Services will also need to engage a mix of diploma-qualified support staff.

When I meet professionals like yourselves I’m always encouraged by your passion for your work. Your motto is “Children Come First.”

I know that delivering 15 hours of pre-prep a week is an issue for many teachers and administrators.

I would suggest to you that a terrific way to put your motto into action would be to work together to make the 15 hour commitment a reality.

Towards a national quality standard

We have other changes in the pipeline that will see professional carers looking after fewer children in smaller groups.

The centres they work in will be judged by a clearly defined national standard.

Long day care, family day care, and outside school hours care services will all have to meet the same quality standards.

Proud parents will soon be able to boast:

“I send my child to a centre that meets or exceeds the national standard.”

Engaging Indigenous families and communities

We know that Indigenous children, on average, are not performing as well as non-Indigenous children in literacy and numeracy. The 2008 NAPLAN results highlight this. In the area of reading, the results show that 68.3% of Indigenous children in Year 3 are performing at or above the national minimum standard, while the result for non-Indigenous students is 93.5%.

Ensuring Indigenous children have access to quality early childhood education programs will assist in closing the gap in literacy and numeracy.

But how do achieve this? Again the research is clear: high levels of parental and community involvement improve student outcomes.

The Indigenous Early Childhood Development National Partnership provides a unique opportunity for Queensland in this respect.

The partnership will help to address the needs of disadvantaged and Indigenous children in their early years.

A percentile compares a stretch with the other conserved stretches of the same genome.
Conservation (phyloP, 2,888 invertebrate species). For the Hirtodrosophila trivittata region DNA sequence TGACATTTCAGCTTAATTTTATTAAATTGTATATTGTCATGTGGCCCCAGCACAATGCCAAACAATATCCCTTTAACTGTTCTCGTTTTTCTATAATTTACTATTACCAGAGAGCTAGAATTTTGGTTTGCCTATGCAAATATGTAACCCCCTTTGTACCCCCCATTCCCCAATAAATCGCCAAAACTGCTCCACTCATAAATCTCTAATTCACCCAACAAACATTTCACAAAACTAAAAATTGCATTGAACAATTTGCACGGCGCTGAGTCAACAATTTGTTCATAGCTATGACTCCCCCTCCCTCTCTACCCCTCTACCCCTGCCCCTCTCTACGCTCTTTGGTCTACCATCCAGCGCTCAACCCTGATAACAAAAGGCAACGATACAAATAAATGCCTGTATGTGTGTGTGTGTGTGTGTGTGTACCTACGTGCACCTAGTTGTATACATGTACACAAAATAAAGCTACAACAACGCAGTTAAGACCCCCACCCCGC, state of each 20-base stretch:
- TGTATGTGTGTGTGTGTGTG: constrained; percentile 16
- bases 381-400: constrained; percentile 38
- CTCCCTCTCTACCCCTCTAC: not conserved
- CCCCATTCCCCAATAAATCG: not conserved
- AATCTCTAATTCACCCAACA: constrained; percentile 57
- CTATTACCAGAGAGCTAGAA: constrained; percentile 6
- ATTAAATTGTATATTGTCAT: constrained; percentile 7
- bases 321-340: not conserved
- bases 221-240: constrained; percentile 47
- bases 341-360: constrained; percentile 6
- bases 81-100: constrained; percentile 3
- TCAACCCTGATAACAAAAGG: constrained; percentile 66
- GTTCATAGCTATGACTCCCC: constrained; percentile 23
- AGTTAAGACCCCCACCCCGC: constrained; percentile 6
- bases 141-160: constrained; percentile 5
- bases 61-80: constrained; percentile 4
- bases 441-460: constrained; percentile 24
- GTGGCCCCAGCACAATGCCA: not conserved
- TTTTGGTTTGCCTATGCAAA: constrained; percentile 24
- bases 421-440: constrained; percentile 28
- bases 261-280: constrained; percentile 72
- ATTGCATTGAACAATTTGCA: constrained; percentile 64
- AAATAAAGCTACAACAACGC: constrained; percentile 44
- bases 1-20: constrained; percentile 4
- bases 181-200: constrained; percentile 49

Paid Parental Leave

I can’t leave you today without mentioning the Government’s historic decision to introduce a paid parental leave scheme.

Parents who have a child or adopt a child, from January 2011 will get paid leave.

The Chief Executive Officer of Early Childhood Australia, Pam Cahir, said it’s the most robust commitment to children’s early development that this country has ever seen.

For the first time in Australia’s history women in the workforce will be paid to stay home and care for their baby in those vital first few weeks.

It shows that we are moving at every level to support infants, mums, dads and other carers.

This will provide income certainty for families.

After some quality time at home, there’ll be a quality early years education waiting for that first generation of maternity leave babies.

Conclusion

I want to conclude by thanking Mary and Barrie and everyone involved with C&K for the work you do. C&K can rightly feel proud of its community pre-prep and childcare services.

The management and staff have shown great commitment to quality, training and an evidence-based curriculum.

More children than ever before are in care and we cannot wait any longer to raise the standard of quality in our early childhood settings.

You are all engaged in work that creates a thriving community and a thriving nation, both now and in the future.

It’s going to be a great conference. Thank you.

ENDS

1 2nd last in reading with 87.1% at or above the national minimum standard. 2nd last in writing with 92.4% at or above the national minimum standard. 2nd last in spelling with 87.4% at or above the national minimum standard. 2nd last in grammar and punctuation with 86.5% at or above the national minimum standard.

2 Queensland’s mean score in mathematics at Year 4 was only higher than that of the NT. Queensland’s mean score in science at Year 4 was the lowest of all the States and Territories.

3

http://www.abs.gov.au/AUSSTATS/abs@.nsf/Latestproducts/1136.0Main%20Features60420 09?opendocument&tabname=Summary&prodno=1136.0&issue=2009&num=&view=